Let’s create a cyclic ring containing lower case letters, numbers and the blank char. How many are they? They are 26 + 10 + 1 = 37, that is prime! We like it.

```
const Cyclic = algebra.Cyclic
// The elements String or Array length must be prime.
const elements = ' abcdefghijklmnopqrstuvwyxz0123456789'
const Alphanum = Cyclic(elements)
```

Operators derive from modular arithmetic

```
const a = new Alphanum('a')
Alphanum.addition('a', 'b') // 'c'
```

You can also create element instances, and do any kind of operations.

```
const x = new Alphanum('a')
const y = x.add('c', 'a', 't')
.mul('i', 's')
.add('o', 'n')
.sub('t', 'h', 'e')
.div('t', 'a', 'b', 'l', 'e')
y.data // 's'
```

Yes, they are scalars so you can build vector or matrix spaces on top of them.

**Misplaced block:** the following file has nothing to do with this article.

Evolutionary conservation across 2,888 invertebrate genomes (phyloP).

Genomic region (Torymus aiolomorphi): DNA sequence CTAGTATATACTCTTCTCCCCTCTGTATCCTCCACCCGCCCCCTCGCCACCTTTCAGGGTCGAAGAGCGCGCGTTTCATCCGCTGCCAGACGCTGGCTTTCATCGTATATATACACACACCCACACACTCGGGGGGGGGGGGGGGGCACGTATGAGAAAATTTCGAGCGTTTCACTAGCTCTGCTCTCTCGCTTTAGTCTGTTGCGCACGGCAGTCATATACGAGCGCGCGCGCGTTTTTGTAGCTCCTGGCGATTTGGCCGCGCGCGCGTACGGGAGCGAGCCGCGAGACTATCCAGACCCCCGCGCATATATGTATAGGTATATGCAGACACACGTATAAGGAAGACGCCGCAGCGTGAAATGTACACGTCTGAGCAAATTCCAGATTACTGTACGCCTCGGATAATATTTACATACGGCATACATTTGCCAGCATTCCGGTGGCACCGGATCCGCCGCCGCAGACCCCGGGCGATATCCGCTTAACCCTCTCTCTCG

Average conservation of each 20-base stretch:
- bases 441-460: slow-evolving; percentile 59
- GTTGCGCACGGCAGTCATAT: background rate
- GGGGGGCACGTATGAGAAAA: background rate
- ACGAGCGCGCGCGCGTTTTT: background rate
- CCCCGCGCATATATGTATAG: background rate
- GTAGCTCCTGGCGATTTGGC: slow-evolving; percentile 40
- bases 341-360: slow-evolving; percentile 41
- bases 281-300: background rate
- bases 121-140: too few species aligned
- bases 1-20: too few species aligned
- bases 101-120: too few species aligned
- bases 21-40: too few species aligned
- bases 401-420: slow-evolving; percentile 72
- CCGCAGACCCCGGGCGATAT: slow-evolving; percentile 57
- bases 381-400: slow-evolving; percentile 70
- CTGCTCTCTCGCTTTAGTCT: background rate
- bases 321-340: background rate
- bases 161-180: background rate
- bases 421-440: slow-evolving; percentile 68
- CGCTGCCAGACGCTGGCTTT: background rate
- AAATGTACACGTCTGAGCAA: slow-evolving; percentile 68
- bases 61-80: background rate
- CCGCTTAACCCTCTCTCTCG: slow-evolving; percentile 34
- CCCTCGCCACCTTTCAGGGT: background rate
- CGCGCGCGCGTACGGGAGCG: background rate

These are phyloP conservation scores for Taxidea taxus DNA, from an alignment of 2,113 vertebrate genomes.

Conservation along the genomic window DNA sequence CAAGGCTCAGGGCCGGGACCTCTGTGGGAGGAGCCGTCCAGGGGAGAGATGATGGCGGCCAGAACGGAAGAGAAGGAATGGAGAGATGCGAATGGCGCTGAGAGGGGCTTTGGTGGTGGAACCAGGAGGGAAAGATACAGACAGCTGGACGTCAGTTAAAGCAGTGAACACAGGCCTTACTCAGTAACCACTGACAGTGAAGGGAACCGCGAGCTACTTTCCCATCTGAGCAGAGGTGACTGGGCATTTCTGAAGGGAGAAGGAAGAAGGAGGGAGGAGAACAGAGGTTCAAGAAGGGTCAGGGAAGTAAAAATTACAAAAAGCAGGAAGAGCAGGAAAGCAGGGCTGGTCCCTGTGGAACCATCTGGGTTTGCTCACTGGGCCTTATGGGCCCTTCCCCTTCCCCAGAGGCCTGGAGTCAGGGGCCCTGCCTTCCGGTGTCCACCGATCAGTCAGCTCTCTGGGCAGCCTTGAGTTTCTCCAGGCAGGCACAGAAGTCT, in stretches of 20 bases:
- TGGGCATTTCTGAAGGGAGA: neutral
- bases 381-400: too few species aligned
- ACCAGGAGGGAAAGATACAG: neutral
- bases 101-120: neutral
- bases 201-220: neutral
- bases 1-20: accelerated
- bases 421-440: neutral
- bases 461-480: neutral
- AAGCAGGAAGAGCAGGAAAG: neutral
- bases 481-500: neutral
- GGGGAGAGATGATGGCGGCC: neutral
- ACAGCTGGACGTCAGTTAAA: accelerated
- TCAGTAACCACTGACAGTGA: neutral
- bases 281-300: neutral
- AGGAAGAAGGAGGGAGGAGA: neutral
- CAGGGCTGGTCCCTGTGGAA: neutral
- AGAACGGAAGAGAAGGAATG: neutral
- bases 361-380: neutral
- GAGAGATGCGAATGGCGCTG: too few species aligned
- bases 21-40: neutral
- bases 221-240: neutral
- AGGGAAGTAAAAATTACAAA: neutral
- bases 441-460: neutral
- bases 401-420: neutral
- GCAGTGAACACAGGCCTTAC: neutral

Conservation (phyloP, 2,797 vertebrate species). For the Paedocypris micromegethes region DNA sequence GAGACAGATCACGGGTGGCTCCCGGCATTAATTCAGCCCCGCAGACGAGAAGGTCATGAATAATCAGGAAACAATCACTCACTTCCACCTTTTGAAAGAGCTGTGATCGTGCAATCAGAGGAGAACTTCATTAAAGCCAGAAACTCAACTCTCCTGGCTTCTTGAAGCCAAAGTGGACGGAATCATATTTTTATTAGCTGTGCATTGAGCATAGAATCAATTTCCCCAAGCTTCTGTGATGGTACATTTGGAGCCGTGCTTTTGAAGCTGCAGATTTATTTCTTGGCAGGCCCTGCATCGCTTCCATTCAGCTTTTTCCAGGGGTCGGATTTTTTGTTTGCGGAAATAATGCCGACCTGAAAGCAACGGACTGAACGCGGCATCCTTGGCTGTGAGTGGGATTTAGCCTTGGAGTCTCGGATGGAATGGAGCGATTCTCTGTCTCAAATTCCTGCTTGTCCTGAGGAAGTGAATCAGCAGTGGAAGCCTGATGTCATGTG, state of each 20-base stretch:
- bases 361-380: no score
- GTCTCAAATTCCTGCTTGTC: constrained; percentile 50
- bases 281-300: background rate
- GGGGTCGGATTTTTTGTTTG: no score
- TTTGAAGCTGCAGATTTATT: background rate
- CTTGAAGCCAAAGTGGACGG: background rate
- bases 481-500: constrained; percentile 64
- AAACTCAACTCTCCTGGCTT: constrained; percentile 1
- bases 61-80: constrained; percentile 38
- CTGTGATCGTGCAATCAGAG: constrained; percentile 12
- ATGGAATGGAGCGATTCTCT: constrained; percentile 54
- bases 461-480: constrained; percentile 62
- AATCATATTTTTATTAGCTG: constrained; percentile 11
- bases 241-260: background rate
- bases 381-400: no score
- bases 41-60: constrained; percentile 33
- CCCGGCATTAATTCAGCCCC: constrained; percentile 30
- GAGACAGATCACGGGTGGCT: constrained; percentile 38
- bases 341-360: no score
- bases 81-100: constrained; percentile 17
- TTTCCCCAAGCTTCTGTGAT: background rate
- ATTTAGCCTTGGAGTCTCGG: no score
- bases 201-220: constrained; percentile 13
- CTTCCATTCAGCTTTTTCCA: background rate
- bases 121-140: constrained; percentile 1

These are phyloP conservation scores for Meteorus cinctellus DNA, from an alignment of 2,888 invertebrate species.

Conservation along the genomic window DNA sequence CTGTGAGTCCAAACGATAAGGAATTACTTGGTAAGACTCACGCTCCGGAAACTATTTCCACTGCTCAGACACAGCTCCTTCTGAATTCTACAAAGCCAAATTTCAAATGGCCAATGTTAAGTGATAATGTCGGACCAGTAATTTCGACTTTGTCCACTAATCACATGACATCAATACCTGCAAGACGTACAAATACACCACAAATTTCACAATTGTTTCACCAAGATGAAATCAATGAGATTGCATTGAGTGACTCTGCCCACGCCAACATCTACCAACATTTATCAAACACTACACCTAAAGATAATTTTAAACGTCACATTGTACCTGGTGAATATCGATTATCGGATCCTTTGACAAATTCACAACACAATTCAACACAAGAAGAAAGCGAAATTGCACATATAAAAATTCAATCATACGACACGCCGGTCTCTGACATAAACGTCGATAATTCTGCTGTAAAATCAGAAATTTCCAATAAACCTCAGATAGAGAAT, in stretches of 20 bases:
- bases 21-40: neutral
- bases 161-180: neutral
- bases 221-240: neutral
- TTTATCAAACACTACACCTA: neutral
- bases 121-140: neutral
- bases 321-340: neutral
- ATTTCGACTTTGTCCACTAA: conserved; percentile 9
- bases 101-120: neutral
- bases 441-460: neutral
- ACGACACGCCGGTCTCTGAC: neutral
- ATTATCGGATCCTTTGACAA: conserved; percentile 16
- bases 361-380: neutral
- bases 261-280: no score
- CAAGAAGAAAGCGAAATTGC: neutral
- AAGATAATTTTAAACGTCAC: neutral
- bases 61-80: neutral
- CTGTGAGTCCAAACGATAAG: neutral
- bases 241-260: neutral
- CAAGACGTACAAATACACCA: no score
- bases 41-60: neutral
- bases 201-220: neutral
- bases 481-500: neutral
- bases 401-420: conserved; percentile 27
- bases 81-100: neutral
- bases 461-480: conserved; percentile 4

```
const VectorStrings2 = algebra.VectorSpace(Alphanum)(2)
const MatrixStrings2x2 = algebra.MatrixSpace(Alphanum)(2)
const
const vectorOfStrings = new VectorStrings2(['o', 'k'])
const matrixOfStrings = new MatrixStrings2x2(['c', 'o',
'o', 'l'])
matrixOfStrings.mul(vectorOfStrings).data // ['x', 'y']
```

Note that, in the particular example above, since the matrix is simmetric it commutes with the vector, hence changing the order of the operands the result is still the same.

```
vectorOfStrings.mul(matrixOfStrings).data // ['x', 'y']
```

A composition algebra is one of ℝ, ℂ, ℍ, O: Real, Complex, Quaternion, Octonion. A generic function is provided to iterate the Cayley-Dickson construction over any field.

`CompositionAlgebra(field[, num])`

*num*can be 1, 2, 4 or 8

Let’s use for example the [src/binaryField][binaryField] which exports an object with all the stuff needed by algebra-ring npm package.

```